Aaron, Maxwell, and I recently finished Rabbit Hill, winner of the Newbery Medal in 1945, and, well, let's just say that times have changed (more on that in a minute).
The animals are all astir on Rabbit Hill. Finally, after a vacant period and unsatisfactory owners before that, new Folks are coming to live in the farmhouse! Father Rabbit, Little Georgie, Porkey the Woodchuck, Willie the Fieldmouse, and Phewie the Skunk are bursting with excitement and anticipation. There are worries, of course, and Mother Rabbit articulates many of them, but in the end, the New Folks prove to be as near to completely perfect as can be.
Rabbit Hill was cute (how could it not be with a young rabbit named Little Georgie and a skunk named Phewie?), but I'd be lying if I didn't admit that it was a slow, tedious read. For Maxwell. For Aaron. And for me. I know we were all a little grateful when we turned the last page and closed the book.
For Aaron and Max, I know one of the main obstacles to get past was the language. It was so hard for them to understand. I like to think that they have at least average vocabularies, but this was well outside their realm of comfort.
Father Rabbit was one of the main culprits, as he was given to long, wordy, and superfluous speeches. Here's an example (it was not difficult to find one):
"'In such an event,'" he said, "'we should merely be forced to change our place of residence. Our present location down here in the hollow, although made dear through long association, is, at certain seasons of the year, indubitably damp, not to say wet. I have noted of late a slight tendency toward gout (a family inheritance) which might be greatly benefited by a removal to a somewhat more elevated location.'"I have no problem with explaining words or sentences to the boys. I've said before that one of the reasons I love reading to them is because it gives us a chance to talk about words and learn new things.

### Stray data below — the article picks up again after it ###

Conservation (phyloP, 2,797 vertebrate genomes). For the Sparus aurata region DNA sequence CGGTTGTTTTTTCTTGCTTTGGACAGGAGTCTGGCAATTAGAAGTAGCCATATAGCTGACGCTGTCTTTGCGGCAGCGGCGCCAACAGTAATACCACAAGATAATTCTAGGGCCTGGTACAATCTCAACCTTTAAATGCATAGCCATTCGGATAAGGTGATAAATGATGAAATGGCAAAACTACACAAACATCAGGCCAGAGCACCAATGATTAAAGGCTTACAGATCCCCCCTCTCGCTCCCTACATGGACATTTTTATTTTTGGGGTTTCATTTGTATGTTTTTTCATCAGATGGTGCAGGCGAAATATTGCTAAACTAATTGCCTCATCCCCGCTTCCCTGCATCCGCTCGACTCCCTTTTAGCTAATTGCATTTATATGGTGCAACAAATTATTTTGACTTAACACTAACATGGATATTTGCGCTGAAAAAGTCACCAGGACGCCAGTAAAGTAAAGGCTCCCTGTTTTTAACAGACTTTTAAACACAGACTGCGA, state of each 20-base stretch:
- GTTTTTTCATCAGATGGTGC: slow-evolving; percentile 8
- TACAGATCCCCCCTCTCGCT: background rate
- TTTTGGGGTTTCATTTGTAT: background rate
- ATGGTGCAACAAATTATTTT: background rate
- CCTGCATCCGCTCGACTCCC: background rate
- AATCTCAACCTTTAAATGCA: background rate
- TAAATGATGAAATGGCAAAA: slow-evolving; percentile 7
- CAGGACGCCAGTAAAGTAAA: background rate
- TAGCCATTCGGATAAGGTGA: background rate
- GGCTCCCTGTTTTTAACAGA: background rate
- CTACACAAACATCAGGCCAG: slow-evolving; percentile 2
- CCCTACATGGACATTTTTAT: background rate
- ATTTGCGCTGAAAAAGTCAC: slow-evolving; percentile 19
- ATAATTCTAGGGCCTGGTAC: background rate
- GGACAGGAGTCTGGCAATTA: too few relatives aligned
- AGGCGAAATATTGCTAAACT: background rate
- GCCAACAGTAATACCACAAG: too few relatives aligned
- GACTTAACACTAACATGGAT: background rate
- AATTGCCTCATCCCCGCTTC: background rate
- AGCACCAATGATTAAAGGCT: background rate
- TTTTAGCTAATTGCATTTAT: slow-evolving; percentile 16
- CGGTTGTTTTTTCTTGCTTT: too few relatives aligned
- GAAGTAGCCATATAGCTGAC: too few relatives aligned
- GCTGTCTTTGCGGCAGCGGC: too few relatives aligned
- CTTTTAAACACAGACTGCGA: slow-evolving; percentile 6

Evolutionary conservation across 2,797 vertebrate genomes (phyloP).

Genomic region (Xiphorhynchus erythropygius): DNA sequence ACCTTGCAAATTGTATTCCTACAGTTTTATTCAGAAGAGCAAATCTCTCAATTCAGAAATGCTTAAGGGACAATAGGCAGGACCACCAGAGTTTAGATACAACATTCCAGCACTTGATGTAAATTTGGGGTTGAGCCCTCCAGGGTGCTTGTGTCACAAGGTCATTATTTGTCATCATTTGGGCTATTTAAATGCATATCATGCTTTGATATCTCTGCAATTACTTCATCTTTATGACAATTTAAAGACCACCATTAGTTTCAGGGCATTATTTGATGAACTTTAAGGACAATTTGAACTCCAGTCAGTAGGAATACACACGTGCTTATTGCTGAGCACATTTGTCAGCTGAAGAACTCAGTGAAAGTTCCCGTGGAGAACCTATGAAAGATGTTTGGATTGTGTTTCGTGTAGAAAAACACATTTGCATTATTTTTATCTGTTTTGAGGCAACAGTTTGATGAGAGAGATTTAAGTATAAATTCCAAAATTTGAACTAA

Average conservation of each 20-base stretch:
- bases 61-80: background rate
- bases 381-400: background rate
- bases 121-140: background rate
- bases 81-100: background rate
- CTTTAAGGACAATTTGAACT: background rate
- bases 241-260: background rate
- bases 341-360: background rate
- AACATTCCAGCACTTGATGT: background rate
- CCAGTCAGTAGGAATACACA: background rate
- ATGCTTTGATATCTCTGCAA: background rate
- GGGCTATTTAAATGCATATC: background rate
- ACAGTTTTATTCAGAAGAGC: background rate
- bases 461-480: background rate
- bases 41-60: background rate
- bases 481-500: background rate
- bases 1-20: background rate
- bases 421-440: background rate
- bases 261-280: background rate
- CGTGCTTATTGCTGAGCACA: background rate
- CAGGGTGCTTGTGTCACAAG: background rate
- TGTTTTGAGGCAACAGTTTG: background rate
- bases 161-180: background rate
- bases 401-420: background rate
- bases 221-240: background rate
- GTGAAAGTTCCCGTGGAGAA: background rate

But honestly, having to explain every little thing was not only tedious, it also tragically disrupted the flow of the story. And really, when you have to take a paragraph like the one above and cut it down to "they might have to move to a drier, safer place," it somehow loses any of its original charm. So sometimes I explained, and sometimes I didn't. But when I didn't, their eyes glazed over, and I could tell their minds were definitely not on Rabbit Hill.
Now, of course I realize that cutting out all of Father Rabbit's monologues would have been akin to discrimination. He was perfectly cast as the well-bred and intelligent Southerner, and I certainly wouldn't want to change that. I, for one, thought his speeches were both witty and amusing. But for three- and four-year-old boys? They just didn't work.
Likewise, even when Father Rabbit wasn't speaking, the language was still difficult to understand. One of my favorite lines came after describing the summer rains when it said: "It was good weather for gardens but bad for dispositions." But I realized that even a simple sentence like that required a follow-up explanation.